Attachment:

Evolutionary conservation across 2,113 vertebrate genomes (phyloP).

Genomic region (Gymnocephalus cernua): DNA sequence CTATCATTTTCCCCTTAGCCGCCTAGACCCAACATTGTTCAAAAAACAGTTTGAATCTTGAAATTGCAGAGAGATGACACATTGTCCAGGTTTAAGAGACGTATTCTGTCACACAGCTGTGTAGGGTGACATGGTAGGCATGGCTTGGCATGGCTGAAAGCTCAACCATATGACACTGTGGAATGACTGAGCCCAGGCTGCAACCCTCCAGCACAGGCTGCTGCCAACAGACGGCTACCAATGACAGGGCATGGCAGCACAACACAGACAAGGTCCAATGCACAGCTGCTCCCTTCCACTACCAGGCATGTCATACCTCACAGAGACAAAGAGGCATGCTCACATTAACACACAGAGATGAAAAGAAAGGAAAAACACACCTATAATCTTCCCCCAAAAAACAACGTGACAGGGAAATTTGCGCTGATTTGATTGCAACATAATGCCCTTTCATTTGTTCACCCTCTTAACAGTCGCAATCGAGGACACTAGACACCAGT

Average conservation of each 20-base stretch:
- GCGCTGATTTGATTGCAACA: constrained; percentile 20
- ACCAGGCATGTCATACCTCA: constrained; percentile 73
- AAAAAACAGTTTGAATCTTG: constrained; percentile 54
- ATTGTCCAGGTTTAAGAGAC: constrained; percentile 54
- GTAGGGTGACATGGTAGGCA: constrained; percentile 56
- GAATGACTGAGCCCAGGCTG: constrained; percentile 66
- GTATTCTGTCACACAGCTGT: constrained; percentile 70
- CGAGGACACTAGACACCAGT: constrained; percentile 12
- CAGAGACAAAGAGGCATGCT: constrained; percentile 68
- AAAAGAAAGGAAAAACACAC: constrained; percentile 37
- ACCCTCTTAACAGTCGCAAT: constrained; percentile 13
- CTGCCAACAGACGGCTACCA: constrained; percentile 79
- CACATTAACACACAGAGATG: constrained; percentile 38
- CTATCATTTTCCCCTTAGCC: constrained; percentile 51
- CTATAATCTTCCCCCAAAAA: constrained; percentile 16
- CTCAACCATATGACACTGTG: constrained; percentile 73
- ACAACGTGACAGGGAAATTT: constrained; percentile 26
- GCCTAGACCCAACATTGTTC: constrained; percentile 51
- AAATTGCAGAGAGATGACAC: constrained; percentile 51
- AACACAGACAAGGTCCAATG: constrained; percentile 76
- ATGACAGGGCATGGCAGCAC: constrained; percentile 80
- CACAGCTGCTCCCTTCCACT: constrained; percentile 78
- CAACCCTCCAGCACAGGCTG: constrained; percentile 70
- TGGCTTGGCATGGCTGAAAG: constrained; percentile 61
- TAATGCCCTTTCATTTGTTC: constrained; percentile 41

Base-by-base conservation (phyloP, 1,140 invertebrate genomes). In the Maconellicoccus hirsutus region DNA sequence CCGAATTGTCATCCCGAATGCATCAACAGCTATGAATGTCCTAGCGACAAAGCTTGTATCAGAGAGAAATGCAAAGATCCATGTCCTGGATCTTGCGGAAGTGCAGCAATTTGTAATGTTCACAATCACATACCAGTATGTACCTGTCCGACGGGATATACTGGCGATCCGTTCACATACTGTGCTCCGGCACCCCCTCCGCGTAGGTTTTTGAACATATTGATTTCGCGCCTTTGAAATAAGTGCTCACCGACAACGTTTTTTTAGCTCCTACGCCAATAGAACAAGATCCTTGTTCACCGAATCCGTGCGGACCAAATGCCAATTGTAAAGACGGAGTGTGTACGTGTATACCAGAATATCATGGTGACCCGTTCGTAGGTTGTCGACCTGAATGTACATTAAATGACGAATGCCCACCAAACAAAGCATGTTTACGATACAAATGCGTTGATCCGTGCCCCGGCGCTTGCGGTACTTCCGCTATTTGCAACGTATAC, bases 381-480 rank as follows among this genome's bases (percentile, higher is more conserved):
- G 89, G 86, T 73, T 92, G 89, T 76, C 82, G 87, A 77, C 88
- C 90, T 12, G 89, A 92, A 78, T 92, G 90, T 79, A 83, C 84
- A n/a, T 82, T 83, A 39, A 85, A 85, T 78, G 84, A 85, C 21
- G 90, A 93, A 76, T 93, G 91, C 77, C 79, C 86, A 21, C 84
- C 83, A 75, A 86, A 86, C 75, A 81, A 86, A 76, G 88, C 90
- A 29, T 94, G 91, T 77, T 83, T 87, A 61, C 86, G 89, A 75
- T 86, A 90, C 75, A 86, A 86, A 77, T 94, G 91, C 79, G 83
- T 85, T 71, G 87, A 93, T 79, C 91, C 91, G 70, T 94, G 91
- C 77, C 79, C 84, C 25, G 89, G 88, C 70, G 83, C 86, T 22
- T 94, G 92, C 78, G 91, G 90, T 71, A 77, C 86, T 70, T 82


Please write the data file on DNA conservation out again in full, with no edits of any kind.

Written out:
Evolutionary conservation across 2,113 vertebrate genomes (phyloP).

Genomic region (Gymnocephalus cernua): DNA sequence CTATCATTTTCCCCTTAGCCGCCTAGACCCAACATTGTTCAAAAAACAGTTTGAATCTTGAAATTGCAGAGAGATGACACATTGTCCAGGTTTAAGAGACGTATTCTGTCACACAGCTGTGTAGGGTGACATGGTAGGCATGGCTTGGCATGGCTGAAAGCTCAACCATATGACACTGTGGAATGACTGAGCCCAGGCTGCAACCCTCCAGCACAGGCTGCTGCCAACAGACGGCTACCAATGACAGGGCATGGCAGCACAACACAGACAAGGTCCAATGCACAGCTGCTCCCTTCCACTACCAGGCATGTCATACCTCACAGAGACAAAGAGGCATGCTCACATTAACACACAGAGATGAAAAGAAAGGAAAAACACACCTATAATCTTCCCCCAAAAAACAACGTGACAGGGAAATTTGCGCTGATTTGATTGCAACATAATGCCCTTTCATTTGTTCACCCTCTTAACAGTCGCAATCGAGGACACTAGACACCAGT

Average conservation of each 20-base stretch:
- GCGCTGATTTGATTGCAACA: constrained; percentile 20
- ACCAGGCATGTCATACCTCA: constrained; percentile 73
- AAAAAACAGTTTGAATCTTG: constrained; percentile 54
- ATTGTCCAGGTTTAAGAGAC: constrained; percentile 54
- GTAGGGTGACATGGTAGGCA: constrained; percentile 56
- GAATGACTGAGCCCAGGCTG: constrained; percentile 66
- GTATTCTGTCACACAGCTGT: constrained; percentile 70
- CGAGGACACTAGACACCAGT: constrained; percentile 12
- CAGAGACAAAGAGGCATGCT: constrained; percentile 68
- AAAAGAAAGGAAAAACACAC: constrained; percentile 37
- ACCCTCTTAACAGTCGCAAT: constrained; percentile 13
- CTGCCAACAGACGGCTACCA: constrained; percentile 79
- CACATTAACACACAGAGATG: constrained; percentile 38
- CTATCATTTTCCCCTTAGCC: constrained; percentile 51
- CTATAATCTTCCCCCAAAAA: constrained; percentile 16
- CTCAACCATATGACACTGTG: constrained; percentile 73
- ACAACGTGACAGGGAAATTT: constrained; percentile 26
- GCCTAGACCCAACATTGTTC: constrained; percentile 51
- AAATTGCAGAGAGATGACAC: constrained; percentile 51
- AACACAGACAAGGTCCAATG: constrained; percentile 76
- ATGACAGGGCATGGCAGCAC: constrained; percentile 80
- CACAGCTGCTCCCTTCCACT: constrained; percentile 78
- CAACCCTCCAGCACAGGCTG: constrained; percentile 70
- TGGCTTGGCATGGCTGAAAG: constrained; percentile 61
- TAATGCCCTTTCATTTGTTC: constrained; percentile 41

Base-by-base conservation (phyloP, 1,140 invertebrate genomes). In the Maconellicoccus hirsutus region DNA sequence CCGAATTGTCATCCCGAATGCATCAACAGCTATGAATGTCCTAGCGACAAAGCTTGTATCAGAGAGAAATGCAAAGATCCATGTCCTGGATCTTGCGGAAGTGCAGCAATTTGTAATGTTCACAATCACATACCAGTATGTACCTGTCCGACGGGATATACTGGCGATCCGTTCACATACTGTGCTCCGGCACCCCCTCCGCGTAGGTTTTTGAACATATTGATTTCGCGCCTTTGAAATAAGTGCTCACCGACAACGTTTTTTTAGCTCCTACGCCAATAGAACAAGATCCTTGTTCACCGAATCCGTGCGGACCAAATGCCAATTGTAAAGACGGAGTGTGTACGTGTATACCAGAATATCATGGTGACCCGTTCGTAGGTTGTCGACCTGAATGTACATTAAATGACGAATGCCCACCAAACAAAGCATGTTTACGATACAAATGCGTTGATCCGTGCCCCGGCGCTTGCGGTACTTCCGCTATTTGCAACGTATAC, bases 381-480 rank as follows among this genome's bases (percentile, higher is more conserved):
- G 89, G 86, T 73, T 92, G 89, T 76, C 82, G 87, A 77, C 88
- C 90, T 12, G 89, A 92, A 78, T 92, G 90, T 79, A 83, C 84
- A n/a, T 82, T 83, A 39, A 85, A 85, T 78, G 84, A 85, C 21
- G 90, A 93, A 76, T 93, G 91, C 77, C 79, C 86, A 21, C 84
- C 83, A 75, A 86, A 86, C 75, A 81, A 86, A 76, G 88, C 90
- A 29, T 94, G 91, T 77, T 83, T 87, A 61, C 86, G 89, A 75
- T 86, A 90, C 75, A 86, A 86, A 77, T 94, G 91, C 79, G 83
- T 85, T 71, G 87, A 93, T 79, C 91, C 91, G 70, T 94, G 91
- C 77, C 79, C 84, C 25, G 89, G 88, C 70, G 83, C 86, T 22
- T 94, G 92, C 78, G 91, G 90, T 71, A 77, C 86, T 70, T 82